Skeptophilia (skep-to-fil-i-a) (n.) - the love of logical thought, skepticism, and thinking critically. Being an exploration of the applications of skeptical thinking to the world at large, with periodic excursions into linguistics, music, politics, cryptozoology, and why people keep seeing the face of Jesus on grilled cheese sandwiches.

Monday, April 6, 2015

Civil disobedience and standardized tests

I begin the unit on ethics in my Critical Thinking class today.  I always look forward to this; it seems to me to be the heart of the curriculum.  And one of the many questions we wrestle with is what the difference is (or whether there is a difference) between the words ethical, moral, justifiable, legal, and right.

It's the legal one I've been thinking about this morning, especially apropos of the action taken by the New York State legislature last week.  They rubber-stamped Governor Andrew Cuomo's budget -- which means, among other things, accepting his mandates about public education, including tying 50% of a teacher's numerical evaluation score to his/her students' performance on a single standardized test, and requiring that observations by administrators be done by individuals from outside the school (i.e., not the teacher's own principal or supervisor).

I've already explained, in some detail, why I think this is a terrible idea.  To recap as succinctly as possible: standardized tests don't measure much of anything other than your ability to take standardized tests; it makes our state's education system beholden to multi-million-dollar exam-prep firms like Pearson Education; it does not account for variables such as differences in funding and poverty level; it does not differentiate between teachers who teach classes that nearly everyone passes the assessment for (such as AP classes) and ones where nearly everyone does not (such as 15/1 special education classes); and it puts administrators in the tough place of evaluating teachers they don't know teaching curricula they have not overseen.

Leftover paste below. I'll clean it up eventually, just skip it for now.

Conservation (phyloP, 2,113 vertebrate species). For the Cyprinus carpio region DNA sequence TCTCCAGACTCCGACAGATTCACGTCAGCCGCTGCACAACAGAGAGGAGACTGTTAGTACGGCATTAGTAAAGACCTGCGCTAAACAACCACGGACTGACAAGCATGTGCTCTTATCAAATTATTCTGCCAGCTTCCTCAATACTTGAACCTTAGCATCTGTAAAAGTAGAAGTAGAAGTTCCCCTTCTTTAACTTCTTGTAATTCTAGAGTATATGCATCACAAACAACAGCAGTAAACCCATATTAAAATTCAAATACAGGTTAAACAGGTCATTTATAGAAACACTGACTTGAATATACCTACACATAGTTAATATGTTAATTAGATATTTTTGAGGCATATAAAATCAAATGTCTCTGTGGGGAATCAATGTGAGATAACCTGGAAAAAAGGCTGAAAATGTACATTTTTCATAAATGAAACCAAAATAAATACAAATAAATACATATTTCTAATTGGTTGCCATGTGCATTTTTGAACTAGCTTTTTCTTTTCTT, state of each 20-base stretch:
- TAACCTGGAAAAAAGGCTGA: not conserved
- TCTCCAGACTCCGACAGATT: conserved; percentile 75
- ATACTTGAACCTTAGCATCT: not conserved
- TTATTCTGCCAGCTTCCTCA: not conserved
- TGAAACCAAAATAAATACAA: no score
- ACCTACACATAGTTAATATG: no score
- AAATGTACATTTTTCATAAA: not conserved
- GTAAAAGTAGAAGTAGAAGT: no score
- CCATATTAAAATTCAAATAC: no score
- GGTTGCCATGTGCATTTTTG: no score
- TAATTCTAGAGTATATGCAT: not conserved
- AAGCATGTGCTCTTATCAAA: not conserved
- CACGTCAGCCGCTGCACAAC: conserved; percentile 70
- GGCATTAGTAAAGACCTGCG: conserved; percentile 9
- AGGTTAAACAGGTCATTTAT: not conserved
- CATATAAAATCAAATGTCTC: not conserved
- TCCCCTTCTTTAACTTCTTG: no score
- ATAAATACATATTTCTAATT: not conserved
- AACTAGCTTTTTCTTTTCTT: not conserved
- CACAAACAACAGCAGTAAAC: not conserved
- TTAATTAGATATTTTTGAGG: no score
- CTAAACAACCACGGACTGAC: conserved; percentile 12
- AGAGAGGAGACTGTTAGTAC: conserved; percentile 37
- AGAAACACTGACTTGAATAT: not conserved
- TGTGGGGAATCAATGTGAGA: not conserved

Despite all of the flaws, we now are looking at this evaluation system being used to determine tenure and retention -- and, ultimately, as a tool to revoke tenure for established teachers.

But none of that apparently mattered.  The legislature caved and passed the budget, and its ancillary requirements for schools, by an overwhelming margin, even though some of the members apparently hadn't read what they were voting on.  Assemblywoman JoAnne Simon said, after its passage, "The budget adopted by the Senate and Assembly and signed by the Governor no longer links teacher performance evaluations to standardized test scores and outside evaluators," a statement that in complete cluelessness ranks right up there with Michigan Representative Joe Forbes's famous comment, "Mr. Speaker, what bill did we just pass?"

But if you've been reading my blog, you know all of that.  The question is, what do we do now?

And this is when we run into conflicts with defining the words I'm going to be throwing at my Critical Thinking classes this week.